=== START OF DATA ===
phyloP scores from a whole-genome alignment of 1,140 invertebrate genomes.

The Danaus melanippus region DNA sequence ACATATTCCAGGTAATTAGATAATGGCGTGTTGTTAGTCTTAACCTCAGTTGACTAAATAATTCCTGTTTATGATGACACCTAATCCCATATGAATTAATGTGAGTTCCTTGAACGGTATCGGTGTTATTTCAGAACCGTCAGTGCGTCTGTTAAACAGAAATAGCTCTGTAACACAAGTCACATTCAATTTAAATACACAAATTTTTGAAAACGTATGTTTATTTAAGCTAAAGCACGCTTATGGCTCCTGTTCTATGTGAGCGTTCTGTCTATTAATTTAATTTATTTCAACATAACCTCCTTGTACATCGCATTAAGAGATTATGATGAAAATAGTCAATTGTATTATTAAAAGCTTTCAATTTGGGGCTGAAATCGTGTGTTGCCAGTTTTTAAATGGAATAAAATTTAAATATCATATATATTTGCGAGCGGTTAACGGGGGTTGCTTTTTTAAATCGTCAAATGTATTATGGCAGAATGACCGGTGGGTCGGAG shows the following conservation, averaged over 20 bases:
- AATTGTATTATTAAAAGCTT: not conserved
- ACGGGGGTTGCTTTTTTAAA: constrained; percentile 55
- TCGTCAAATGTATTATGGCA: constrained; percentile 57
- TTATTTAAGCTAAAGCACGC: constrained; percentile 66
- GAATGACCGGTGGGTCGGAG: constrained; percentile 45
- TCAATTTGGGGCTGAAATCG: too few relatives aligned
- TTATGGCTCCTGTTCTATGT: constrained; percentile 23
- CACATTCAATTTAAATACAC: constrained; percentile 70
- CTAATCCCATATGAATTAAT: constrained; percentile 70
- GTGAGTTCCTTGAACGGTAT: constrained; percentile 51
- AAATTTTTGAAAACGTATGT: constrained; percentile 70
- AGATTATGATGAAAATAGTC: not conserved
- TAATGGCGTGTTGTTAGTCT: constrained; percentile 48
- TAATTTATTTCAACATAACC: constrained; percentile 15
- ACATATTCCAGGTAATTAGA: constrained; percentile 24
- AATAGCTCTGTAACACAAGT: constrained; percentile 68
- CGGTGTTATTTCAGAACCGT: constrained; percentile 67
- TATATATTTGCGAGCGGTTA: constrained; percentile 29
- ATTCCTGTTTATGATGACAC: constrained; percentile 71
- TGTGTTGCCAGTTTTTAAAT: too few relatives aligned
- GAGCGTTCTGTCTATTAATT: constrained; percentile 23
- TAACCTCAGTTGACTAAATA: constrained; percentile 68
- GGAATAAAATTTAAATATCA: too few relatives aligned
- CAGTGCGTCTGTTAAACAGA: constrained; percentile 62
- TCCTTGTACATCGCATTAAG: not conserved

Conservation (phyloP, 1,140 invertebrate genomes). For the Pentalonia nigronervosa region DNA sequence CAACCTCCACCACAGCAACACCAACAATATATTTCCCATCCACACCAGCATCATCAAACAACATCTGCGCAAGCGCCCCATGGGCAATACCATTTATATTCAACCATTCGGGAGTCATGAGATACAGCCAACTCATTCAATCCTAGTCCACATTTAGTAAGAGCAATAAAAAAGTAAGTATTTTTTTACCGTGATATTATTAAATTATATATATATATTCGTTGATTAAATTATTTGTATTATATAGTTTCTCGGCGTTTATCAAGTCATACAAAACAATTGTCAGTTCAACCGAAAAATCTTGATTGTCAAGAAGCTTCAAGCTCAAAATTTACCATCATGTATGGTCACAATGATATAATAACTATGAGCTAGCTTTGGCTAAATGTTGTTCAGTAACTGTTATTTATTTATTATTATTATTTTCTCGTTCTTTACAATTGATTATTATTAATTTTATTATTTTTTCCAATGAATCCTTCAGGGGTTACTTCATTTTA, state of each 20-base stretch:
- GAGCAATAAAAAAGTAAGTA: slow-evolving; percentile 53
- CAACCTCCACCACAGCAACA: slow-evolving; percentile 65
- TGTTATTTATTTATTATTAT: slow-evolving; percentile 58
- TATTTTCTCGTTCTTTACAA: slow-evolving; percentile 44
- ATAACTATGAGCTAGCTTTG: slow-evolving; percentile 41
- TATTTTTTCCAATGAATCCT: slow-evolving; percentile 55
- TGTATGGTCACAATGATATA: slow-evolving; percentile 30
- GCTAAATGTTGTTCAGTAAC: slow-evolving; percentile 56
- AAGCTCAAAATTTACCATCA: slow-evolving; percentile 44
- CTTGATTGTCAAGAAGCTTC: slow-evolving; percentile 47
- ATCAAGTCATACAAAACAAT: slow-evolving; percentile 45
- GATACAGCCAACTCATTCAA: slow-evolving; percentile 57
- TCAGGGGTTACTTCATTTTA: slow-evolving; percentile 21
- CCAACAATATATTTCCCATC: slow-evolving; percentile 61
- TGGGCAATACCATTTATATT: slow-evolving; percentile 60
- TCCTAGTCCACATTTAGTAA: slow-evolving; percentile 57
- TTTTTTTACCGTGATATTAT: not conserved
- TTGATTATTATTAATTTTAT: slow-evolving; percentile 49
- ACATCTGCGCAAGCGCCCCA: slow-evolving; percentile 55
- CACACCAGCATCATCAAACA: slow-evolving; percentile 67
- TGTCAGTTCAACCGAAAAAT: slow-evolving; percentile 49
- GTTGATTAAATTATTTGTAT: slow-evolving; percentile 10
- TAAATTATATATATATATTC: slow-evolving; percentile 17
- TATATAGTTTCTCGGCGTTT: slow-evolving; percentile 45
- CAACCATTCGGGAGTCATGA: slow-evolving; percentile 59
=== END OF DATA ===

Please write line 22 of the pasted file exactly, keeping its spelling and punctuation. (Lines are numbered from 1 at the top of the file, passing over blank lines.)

- TGTGTTGCCAGTTTTTAAAT: too few relatives aligned